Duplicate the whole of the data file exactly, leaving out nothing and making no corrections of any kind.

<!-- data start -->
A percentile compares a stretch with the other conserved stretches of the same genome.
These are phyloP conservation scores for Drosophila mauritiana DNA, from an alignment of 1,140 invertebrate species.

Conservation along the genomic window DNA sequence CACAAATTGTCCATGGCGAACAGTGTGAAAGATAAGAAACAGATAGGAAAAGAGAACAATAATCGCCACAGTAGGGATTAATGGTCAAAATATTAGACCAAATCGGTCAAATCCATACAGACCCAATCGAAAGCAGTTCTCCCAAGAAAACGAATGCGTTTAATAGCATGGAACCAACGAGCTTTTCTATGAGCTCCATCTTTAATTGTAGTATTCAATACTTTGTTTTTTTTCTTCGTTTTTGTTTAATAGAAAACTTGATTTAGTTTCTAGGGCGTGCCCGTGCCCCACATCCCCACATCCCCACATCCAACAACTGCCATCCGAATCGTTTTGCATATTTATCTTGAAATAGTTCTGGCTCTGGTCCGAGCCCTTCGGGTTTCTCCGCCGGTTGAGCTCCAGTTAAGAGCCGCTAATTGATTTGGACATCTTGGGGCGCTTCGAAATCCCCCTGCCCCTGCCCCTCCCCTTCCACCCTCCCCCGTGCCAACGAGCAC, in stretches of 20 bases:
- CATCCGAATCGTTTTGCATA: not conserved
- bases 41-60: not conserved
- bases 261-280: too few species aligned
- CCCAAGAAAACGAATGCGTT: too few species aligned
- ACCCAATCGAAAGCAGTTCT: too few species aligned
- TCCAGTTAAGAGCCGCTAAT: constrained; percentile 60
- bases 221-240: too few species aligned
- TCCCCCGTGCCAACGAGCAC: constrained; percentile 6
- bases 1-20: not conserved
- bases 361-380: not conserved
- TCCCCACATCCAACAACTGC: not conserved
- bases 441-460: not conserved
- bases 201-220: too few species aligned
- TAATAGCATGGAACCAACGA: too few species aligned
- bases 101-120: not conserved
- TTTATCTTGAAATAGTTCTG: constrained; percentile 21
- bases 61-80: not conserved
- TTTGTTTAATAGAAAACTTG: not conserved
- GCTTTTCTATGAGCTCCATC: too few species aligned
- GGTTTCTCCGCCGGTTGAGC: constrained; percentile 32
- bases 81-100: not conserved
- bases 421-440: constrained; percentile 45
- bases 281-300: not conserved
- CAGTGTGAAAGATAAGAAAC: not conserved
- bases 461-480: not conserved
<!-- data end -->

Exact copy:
A percentile compares a stretch with the other conserved stretches of the same genome.
These are phyloP conservation scores for Drosophila mauritiana DNA, from an alignment of 1,140 invertebrate species.

Conservation along the genomic window DNA sequence CACAAATTGTCCATGGCGAACAGTGTGAAAGATAAGAAACAGATAGGAAAAGAGAACAATAATCGCCACAGTAGGGATTAATGGTCAAAATATTAGACCAAATCGGTCAAATCCATACAGACCCAATCGAAAGCAGTTCTCCCAAGAAAACGAATGCGTTTAATAGCATGGAACCAACGAGCTTTTCTATGAGCTCCATCTTTAATTGTAGTATTCAATACTTTGTTTTTTTTCTTCGTTTTTGTTTAATAGAAAACTTGATTTAGTTTCTAGGGCGTGCCCGTGCCCCACATCCCCACATCCCCACATCCAACAACTGCCATCCGAATCGTTTTGCATATTTATCTTGAAATAGTTCTGGCTCTGGTCCGAGCCCTTCGGGTTTCTCCGCCGGTTGAGCTCCAGTTAAGAGCCGCTAATTGATTTGGACATCTTGGGGCGCTTCGAAATCCCCCTGCCCCTGCCCCTCCCCTTCCACCCTCCCCCGTGCCAACGAGCAC, in stretches of 20 bases:
- CATCCGAATCGTTTTGCATA: not conserved
- bases 41-60: not conserved
- bases 261-280: too few species aligned
- CCCAAGAAAACGAATGCGTT: too few species aligned
- ACCCAATCGAAAGCAGTTCT: too few species aligned
- TCCAGTTAAGAGCCGCTAAT: constrained; percentile 60
- bases 221-240: too few species aligned
- TCCCCCGTGCCAACGAGCAC: constrained; percentile 6
- bases 1-20: not conserved
- bases 361-380: not conserved
- TCCCCACATCCAACAACTGC: not conserved
- bases 441-460: not conserved
- bases 201-220: too few species aligned
- TAATAGCATGGAACCAACGA: too few species aligned
- bases 101-120: not conserved
- TTTATCTTGAAATAGTTCTG: constrained; percentile 21
- bases 61-80: not conserved
- TTTGTTTAATAGAAAACTTG: not conserved
- GCTTTTCTATGAGCTCCATC: too few species aligned
- GGTTTCTCCGCCGGTTGAGC: constrained; percentile 32
- bases 81-100: not conserved
- bases 421-440: constrained; percentile 45
- bases 281-300: not conserved
- CAGTGTGAAAGATAAGAAAC: not conserved
- bases 461-480: not conserved